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The Greens and the balance of power

By Richard Denniss - posted Monday, 20 August 2007

Malcolm King (see On Line Opinion) and I have a few things in common. For example, we both used to work for the Democrats and we both now like the Greens.

We also have a few differences though. While King left politics after his stint with the Democrats I now work for the Greens. And while he is sticking with the tired Democrat refrain of blaming the Greens for their demise, I think the Democrats’ biggest problem is that they refused to accept the consequences of their decisions to support the GST and oppose Natasha Stott Despoja.

Rather than wondering aloud about how the Greens might use balance of power, King would better use his time looking into how the Greens are currently using balance of power. The Greens have held balance of power in the upper house in Western Australia, Australia’s fastest growing state, since 2001. They currently share balance of power in the upper houses in South Australia, Victoria and New South Wales.


In the past both of the Greens senators for Tasmania, Bob Brown and Christine Milne, held balance of power in the Tasmanian state parliament under Labor and Liberal Governments respectively. The Greens have, and do, use balance of power wisely.

It is important, however, to explain exactly how balance of power works. If the Greens pick up enough seats at the next election then they will be unable to block a budget, or any other piece of legislation, without the support of one of the major parties. That is, a minor party can only use their balance of power to block a Bill with the support of a major party. And the Greens' record is that they be even more scrupulous than other parties in maintaining supply.

The Greens have a long history of working constructively in all levels of Australian government, with 86 councillors, 15 state politicians and four federal parliamentarians. In the last 18 months the Greens have won their first seats in the Victorian and South Australian state parliaments.

King blames the Canberra press gallery for the Democrats lack of success at being heard. But is he really suggesting they are to blame for the Democrat’s inability to win any seats, in any state or federal elections, since 2002? Or is he suggesting that all the state press galleries are in on the conspiracy as well?

The growth in the support for the Greens began well before the recent upsurge in concern with climate change. The strong stance taken on the Tampa and the war in Iraq provided high profile evidence of the principles and values of the Greens. But the legislative and policy work of the Greens, at all levels of government, have helped build profile and broaden appeal.

The Greens and Democrats have many things in common. They often vote together in parliament and they often champion similar causes. Whether King believes it or not, the Greens often share the Democrats frustration about the difficulties of getting the media to pay attention to some of their policy initiatives. If the Democrats persist in blaming the Greens for their woes they are unlikely to implement strategies to improve their performance.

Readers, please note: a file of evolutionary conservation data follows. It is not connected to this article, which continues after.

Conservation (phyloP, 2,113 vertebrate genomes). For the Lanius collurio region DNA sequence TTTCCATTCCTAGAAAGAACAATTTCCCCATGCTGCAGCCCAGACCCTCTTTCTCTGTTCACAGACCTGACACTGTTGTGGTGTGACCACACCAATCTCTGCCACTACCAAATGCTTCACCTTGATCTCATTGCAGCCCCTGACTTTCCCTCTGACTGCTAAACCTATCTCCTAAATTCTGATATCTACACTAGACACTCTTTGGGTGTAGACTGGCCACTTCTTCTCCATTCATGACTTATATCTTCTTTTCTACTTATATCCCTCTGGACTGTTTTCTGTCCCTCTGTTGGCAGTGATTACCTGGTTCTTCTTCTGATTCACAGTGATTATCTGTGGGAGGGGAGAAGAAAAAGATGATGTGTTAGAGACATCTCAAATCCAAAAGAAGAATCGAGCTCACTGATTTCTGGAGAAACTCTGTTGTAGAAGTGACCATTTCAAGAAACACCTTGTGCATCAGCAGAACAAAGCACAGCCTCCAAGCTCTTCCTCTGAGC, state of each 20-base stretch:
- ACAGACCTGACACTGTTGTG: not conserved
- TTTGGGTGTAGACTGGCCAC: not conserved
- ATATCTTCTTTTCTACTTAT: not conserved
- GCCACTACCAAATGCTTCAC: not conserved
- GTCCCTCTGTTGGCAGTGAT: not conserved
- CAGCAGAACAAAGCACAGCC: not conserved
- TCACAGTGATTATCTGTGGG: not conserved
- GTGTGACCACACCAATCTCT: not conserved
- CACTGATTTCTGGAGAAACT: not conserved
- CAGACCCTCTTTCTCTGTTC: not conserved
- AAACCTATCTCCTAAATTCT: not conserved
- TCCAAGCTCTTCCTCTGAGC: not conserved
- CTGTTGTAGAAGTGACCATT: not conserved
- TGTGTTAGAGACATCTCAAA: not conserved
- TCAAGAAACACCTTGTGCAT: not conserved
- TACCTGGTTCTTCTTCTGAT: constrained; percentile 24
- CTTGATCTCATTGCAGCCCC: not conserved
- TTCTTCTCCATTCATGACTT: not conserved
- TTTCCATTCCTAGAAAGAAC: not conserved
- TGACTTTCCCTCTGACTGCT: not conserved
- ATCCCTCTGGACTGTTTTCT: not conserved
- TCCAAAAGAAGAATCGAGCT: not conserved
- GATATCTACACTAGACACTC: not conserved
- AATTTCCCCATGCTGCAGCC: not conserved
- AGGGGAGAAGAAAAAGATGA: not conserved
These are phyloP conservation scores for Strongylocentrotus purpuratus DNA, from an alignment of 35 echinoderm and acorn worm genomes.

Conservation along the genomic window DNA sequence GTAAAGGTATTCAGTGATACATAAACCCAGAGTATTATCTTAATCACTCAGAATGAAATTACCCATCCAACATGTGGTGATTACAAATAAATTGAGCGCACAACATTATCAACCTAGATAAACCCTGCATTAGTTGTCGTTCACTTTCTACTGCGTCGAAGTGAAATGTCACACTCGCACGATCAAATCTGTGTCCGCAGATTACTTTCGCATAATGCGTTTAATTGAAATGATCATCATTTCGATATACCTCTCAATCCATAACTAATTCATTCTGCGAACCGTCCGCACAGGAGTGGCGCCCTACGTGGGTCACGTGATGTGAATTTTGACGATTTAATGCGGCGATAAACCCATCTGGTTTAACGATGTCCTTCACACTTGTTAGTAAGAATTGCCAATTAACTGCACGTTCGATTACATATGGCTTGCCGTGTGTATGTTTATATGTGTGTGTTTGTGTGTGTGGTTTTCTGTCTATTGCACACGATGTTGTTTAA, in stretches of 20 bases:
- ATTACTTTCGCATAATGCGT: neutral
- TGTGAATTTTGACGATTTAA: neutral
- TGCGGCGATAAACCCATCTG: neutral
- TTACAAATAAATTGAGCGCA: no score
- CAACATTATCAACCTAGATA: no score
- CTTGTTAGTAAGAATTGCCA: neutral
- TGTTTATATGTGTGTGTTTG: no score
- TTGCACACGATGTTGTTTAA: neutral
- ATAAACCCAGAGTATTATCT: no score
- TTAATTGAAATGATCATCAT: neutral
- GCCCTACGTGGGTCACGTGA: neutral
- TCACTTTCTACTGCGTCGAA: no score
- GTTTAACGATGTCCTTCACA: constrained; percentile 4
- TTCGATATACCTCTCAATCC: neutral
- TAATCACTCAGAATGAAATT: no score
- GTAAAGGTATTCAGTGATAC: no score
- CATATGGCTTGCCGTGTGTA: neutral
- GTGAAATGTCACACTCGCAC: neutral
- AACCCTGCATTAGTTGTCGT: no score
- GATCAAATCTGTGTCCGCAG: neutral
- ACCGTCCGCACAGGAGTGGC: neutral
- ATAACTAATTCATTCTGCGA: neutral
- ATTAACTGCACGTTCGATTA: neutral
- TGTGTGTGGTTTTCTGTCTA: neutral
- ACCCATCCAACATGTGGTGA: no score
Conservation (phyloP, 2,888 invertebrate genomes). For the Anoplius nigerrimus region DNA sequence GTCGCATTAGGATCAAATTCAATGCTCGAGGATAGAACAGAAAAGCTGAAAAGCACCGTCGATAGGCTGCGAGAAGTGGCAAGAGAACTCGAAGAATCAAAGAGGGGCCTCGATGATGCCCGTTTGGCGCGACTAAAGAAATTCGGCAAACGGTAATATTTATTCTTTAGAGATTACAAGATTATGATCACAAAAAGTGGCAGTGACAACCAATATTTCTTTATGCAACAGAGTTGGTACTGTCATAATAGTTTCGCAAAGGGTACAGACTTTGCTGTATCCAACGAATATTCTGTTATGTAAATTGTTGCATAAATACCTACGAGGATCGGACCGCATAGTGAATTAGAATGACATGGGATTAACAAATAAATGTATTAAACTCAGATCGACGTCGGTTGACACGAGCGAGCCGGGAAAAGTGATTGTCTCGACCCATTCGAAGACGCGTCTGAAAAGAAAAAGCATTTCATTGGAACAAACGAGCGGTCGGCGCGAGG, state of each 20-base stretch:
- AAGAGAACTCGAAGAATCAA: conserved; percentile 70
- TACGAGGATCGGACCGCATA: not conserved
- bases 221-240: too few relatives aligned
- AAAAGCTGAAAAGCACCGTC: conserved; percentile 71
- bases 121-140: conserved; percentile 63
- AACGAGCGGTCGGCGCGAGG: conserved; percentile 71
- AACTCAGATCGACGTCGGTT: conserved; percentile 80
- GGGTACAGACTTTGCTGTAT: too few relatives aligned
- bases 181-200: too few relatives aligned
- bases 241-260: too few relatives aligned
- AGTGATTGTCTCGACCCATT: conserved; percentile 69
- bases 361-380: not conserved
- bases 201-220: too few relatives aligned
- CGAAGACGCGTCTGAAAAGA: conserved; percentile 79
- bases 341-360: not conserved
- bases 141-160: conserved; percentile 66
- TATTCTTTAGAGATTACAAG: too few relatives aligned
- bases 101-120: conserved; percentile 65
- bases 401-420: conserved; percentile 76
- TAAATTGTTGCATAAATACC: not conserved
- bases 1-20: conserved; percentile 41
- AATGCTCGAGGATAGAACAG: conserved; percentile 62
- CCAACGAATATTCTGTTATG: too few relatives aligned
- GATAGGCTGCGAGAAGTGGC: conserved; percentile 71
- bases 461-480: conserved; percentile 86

The Greens are travelling well at the moment, but success at this year’s election is far from inevitable. While climate change is finally attracting the attention it deserves, it is difficult for the Greens to inform voters about the extent of the differences between their climate change policies and those of the big parties. For example, while Labor’s support for ratifying Kyoto is a small step in the right direction, their refusal to set an emission target for 2020 or 2030 should be of deep concern for those who expect a new government will adopt a new direction.

It will be harder than necessary for the Greens to convert a growing vote into more parliamentarians if the Democrats, once again, direct their preferences to Family First ahead of the Greens as they did at the last federal election. The Greens have proposed to direct their preferences straight to the Democrats in exchange for the Democrats directing their preferences straight to the Greens. Lyn Allison refuses to commit to such a deal and Western Australian Senate candidate Erica Lewin has publicly refused to rule out preferencing Family First this year.

Malcolm King expresses concern that the Greens have received donations from organisations such as the CFMEU, but what all Australian voters should be concerned about is the way that the laws have been changed to help conceal who gives what to whom. The only reason that he is aware of the CFMEU donation is that the Greens have decided to declare the receipt of all donations above $1,500 within three months of receipt.

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About the Author

Dr Richard Denniss is Executive Director of The Australia Institute and an adjunct associate professor at the Crawford School of Economics and Government, Australian National University.

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Related Links
Senator Bob Brown
The Greens and Democrats - the untold story - On Line Opinion

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